Chancellor Sajid Javid pledged earlier this week that the next Conservative government would review IR35. However, this has not been mentioned in their manifesto.
The Liberal Democrats and the SNP have both included a review of this tax rule that affects millions of self-employed people in their manifesto. And the Labour Party also, seem to be suggesting something similar following recent statements from Shadow Business secretary Rebeca Long-Bailey.
The proposed changes to the existing off payroll working rules (IR35) come into effect in the private sector next April. They have been in place in the public sector since 2017 and refer to the shift of liability for making employment status determinations from the contractor to the end client.
The changes has received widespread criticism after it took effect in the public sector for key policymakers and representative bodies. Much of the criticism focuses on the negative impact of the changes, which include loss of skilled contractors, delays to big public projects and costs associated with court cases.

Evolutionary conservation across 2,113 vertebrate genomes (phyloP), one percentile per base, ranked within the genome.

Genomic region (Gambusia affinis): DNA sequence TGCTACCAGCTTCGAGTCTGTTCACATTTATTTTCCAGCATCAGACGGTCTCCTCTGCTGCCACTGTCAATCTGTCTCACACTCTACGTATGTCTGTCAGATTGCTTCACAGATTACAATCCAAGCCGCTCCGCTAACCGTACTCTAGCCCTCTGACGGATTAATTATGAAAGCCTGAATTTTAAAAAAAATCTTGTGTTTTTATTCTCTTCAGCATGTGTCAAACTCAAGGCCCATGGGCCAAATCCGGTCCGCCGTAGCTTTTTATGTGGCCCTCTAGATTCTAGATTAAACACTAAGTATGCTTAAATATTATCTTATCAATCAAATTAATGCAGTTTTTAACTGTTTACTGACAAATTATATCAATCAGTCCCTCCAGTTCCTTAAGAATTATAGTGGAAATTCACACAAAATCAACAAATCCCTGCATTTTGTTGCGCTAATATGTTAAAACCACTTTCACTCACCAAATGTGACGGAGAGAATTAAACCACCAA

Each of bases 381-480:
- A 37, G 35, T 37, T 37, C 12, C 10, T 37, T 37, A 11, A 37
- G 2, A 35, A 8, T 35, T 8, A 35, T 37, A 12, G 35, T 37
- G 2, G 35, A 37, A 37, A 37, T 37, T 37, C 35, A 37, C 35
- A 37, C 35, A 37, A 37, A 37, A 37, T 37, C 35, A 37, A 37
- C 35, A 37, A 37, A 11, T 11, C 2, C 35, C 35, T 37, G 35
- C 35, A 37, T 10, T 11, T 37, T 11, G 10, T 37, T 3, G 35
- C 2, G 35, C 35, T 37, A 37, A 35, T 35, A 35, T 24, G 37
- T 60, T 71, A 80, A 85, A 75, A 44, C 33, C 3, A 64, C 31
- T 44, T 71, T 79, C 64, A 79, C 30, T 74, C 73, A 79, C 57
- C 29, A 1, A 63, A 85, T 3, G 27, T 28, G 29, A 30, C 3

Commenting on BBC Radio 4’s programme Money Box last week, Javid said: “One thing in particular that I want to look at again are the proposed changes to IR35.”
He added: “I want to make sure the proposed changes are right to take forward, (and) I think it makes sense to include the proposed IR35 changes in that review.”
IPSE (the Association of Independent Professionals and the Self-Employed) has welcomed Sajid Javid’s commitment to review the changes to IR35. However, it has warned parties must also pledge to halt the April 2020 roll-out of the changes.
Andy Chamberlain, deputy director of policy at IPSE said: “This will be welcome news to freelancers across the UK. When the changes to IR35 were introduced in the public sector, they not only stifled freelancers, but worsened staffing problems for the NHS and many other essential public sector bodies.
“Now, as April 2020 approaches, major banks and businesses – vital drivers of the UK economy – are starting to panic at the plans to extend the changes to the private sector. Some are even telling their contractors they must join as employees or stop working for them altogether. Out of fear of these changes, they are destroying their flexible workforce.
“To prevent further damage, the parties must fully commit to halting the April 2020 roll-out. Freelancers and businesses must be reassured they will not be hit by these ill-conceived and hugely harmful tax changes in Spring.”